Guest post by Laura Zizek
Laura is currently a journalism student at Ryerson University and an editorial intern at Canadian Living. She is a lover of film, literature and food.
Bookstores are sanctuaries. They provide a place where readers can disappear into fictional worlds and travel through the looking-glass with Alice or spend Christmas with the Weasleys. Reading can provide comfort, yet many children don't have access to books. That's where book banks come in. Book banks are like bookstores, only the books—donated by families, publishers and retailers—are gently used and free. Located in areas of need, banks allow visitors to take home one book per visit, one visit per day. The
Children’s Book Bank
in Toronto's Regent Park, a community housing development in the city's downtown, is the first of its kind in Canada. Kim Beatty, a retired lawyer, established the registered charity after she began feeling restless at work more than eight years ago.
She was sitting at her computer when she came up with the idea. “We have food banks, we have clothing banks, we have furniture banks. Why don’t we have book banks?” she wondered. Beatty began researching and found a book bank in New Haven, Connecticut. The rest is history. But not all book banks are the same.
Books for Me!
is a Vancouver charity that operates out of elementary schools, a YMCA and neighbourhood housing—cheaper alternatives to retail space. Organizers deliver books to 11 locations across the city once or twice per month. This allows Books for Me!, which opened in October 2011, to provide for more people who otherwise wouldn't have access, says president Mary Ann Cummings. In order for the Children’s Book Bank to have a wider reach, it offers storytime to school groups and has partnered with agencies that work in impoverished neighbourhoods. The bank provides books and advice to agencies on how they can run their own book banks. Alexandra Yarrow, acting manager at the Ottawa Public Library, knew almost nothing about book banks until she and her husband toured the Children’s Book Bank. “We were both moved to tears,” says Yarrow. Inspired to create something similar in Ottawa, she started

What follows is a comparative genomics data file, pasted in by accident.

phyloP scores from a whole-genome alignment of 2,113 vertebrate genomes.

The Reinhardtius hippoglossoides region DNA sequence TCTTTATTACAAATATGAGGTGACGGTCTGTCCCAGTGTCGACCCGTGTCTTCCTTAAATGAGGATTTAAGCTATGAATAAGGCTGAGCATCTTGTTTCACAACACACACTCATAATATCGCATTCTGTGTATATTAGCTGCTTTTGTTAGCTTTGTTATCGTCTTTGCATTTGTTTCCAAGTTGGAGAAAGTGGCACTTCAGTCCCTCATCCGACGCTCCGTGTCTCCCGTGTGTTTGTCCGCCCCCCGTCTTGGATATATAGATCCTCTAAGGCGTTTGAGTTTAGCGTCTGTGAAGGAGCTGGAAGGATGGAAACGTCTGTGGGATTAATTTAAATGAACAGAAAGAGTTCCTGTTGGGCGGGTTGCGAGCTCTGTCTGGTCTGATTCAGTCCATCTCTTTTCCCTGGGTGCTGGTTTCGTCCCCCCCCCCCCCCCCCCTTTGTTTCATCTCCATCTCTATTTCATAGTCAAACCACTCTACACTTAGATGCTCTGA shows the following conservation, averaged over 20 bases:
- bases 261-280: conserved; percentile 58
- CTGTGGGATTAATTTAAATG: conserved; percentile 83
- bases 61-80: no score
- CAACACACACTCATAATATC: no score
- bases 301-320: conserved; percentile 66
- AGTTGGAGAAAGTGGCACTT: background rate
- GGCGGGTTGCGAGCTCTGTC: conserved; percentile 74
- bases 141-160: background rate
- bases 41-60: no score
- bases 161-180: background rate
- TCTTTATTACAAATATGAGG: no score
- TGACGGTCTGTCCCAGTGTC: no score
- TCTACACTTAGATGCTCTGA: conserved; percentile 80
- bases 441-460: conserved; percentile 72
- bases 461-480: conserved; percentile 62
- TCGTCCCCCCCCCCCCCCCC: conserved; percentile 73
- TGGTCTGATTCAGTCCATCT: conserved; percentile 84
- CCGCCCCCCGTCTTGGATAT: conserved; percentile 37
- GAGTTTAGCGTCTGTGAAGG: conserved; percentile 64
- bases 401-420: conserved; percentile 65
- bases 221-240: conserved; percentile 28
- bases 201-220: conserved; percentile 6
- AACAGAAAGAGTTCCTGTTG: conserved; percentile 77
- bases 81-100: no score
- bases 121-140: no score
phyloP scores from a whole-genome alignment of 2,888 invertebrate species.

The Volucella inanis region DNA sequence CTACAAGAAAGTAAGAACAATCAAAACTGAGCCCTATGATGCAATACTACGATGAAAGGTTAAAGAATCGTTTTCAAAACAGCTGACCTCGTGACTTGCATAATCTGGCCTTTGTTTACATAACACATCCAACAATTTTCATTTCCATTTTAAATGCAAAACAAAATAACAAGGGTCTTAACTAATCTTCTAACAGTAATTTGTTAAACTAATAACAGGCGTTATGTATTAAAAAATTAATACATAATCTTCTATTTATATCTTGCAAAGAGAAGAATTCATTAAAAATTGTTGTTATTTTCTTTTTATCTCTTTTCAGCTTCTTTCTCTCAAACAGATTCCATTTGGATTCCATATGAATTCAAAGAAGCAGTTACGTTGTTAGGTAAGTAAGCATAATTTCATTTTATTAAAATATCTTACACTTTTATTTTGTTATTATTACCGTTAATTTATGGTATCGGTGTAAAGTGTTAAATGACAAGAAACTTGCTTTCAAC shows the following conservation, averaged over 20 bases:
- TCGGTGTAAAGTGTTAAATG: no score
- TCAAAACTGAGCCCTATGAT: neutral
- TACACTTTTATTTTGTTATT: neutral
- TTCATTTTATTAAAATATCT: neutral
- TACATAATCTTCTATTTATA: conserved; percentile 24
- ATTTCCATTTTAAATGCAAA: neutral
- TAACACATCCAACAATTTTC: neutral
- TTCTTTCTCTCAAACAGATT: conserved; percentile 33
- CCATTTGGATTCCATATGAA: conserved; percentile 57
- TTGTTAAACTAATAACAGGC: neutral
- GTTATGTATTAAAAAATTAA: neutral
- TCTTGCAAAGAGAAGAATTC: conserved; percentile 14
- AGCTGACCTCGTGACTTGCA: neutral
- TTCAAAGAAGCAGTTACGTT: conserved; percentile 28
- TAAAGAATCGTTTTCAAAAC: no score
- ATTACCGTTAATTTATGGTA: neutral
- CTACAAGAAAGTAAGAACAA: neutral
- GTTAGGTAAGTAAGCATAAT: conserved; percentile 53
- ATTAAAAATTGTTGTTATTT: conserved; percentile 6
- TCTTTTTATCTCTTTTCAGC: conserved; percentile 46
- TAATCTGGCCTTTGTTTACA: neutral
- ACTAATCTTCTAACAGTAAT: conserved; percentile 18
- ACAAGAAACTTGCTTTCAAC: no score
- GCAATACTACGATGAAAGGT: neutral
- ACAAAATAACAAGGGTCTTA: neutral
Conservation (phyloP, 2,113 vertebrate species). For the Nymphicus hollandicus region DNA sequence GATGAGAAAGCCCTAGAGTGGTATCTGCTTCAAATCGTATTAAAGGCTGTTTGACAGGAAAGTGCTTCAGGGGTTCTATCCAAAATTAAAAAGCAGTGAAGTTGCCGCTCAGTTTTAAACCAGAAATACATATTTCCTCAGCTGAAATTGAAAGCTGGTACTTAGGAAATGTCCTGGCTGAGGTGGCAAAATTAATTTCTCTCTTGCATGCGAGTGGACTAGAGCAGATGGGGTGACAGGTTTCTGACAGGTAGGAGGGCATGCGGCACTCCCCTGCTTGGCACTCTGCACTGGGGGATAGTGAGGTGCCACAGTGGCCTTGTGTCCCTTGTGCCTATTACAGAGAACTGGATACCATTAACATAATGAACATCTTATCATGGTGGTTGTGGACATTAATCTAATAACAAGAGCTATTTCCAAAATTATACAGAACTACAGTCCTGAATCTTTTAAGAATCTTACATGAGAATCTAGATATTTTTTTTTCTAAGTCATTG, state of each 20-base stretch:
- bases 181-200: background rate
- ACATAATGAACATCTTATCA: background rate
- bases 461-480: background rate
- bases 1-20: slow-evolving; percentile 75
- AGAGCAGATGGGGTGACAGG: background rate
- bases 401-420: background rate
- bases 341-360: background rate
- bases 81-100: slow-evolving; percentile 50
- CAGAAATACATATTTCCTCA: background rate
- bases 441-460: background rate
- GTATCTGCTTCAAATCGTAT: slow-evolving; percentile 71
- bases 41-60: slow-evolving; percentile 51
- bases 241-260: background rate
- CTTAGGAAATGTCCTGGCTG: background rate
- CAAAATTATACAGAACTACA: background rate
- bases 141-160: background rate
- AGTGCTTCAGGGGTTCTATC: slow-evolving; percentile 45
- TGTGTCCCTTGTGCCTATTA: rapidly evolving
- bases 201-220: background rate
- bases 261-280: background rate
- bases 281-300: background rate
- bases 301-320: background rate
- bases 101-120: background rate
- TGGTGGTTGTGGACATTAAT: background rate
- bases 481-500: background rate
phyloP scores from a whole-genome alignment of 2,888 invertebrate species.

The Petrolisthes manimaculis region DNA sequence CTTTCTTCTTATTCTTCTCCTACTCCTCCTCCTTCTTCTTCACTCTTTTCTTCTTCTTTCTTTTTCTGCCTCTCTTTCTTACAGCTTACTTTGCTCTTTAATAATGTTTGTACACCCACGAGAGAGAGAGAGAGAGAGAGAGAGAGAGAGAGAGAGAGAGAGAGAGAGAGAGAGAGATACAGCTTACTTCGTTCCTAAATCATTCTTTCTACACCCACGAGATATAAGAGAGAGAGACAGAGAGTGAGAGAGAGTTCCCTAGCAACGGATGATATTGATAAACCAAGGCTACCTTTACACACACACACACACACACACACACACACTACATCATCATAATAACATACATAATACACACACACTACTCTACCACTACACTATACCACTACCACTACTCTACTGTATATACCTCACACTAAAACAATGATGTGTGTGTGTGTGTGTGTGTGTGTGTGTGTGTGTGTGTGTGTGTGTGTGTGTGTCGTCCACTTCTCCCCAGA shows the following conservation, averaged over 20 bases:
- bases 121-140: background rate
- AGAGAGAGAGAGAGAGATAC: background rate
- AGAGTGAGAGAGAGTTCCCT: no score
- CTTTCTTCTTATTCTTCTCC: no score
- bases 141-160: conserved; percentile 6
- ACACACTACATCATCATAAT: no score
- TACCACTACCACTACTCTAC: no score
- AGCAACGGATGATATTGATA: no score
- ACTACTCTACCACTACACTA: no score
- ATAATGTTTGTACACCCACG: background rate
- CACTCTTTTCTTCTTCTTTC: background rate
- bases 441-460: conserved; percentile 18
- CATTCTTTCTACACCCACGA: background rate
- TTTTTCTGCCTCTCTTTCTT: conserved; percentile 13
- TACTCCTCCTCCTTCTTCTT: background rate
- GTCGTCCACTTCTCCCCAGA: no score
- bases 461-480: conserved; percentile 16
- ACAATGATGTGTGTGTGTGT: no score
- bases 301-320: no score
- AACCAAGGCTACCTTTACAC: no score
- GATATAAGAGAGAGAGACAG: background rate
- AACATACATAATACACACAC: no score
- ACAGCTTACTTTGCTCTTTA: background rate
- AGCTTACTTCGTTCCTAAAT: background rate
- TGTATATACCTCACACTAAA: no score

Twice Upon a Time
in 2012. In the process of becoming a charitable organization, the bank is slated to open its first pop-up shop—a twice-weekly affair at Heartwood House—this spring. The need for book banks is there. A 2010 University of Nevada study found a link between the number of books in a home and the education a child receives—as few as 20 books can be the catalyst to obtaining a higher education. They're also a place where families can recycle books they no longer need. In the beginning, Beatty was worried that technologically inclined kids wouldn’t be interested in books—but she was pleasantly surprised. “Since we opened, we have been consistently busy,” says Beatty, noting the bank can see upwards of 200 people in one day. One nine-year-old boy visited the bank, unaware he could keep the book he selected. When he found out that it was his to own, he raised his hands into the air and said, “Oh, I must be in heaven.” When kids visit Books for Me! for the first time, says Cummings, they "just choose the first book they see.” After a few visits, Cummings started noticing kids would examine five or six books before choosing one to take home. “Its also really important not to be just given a book but to choose the book,” she says. “We hope that we are inspiring curiosity in children,” says Yarrow, who considers children’s book banks to be a “building block for life-long learning.” They can even be a child’s personal fellowship with their very own Gandalf, Frodo, Sam, Merry and Pippin.
(Photo courtesy Children's Book Bank)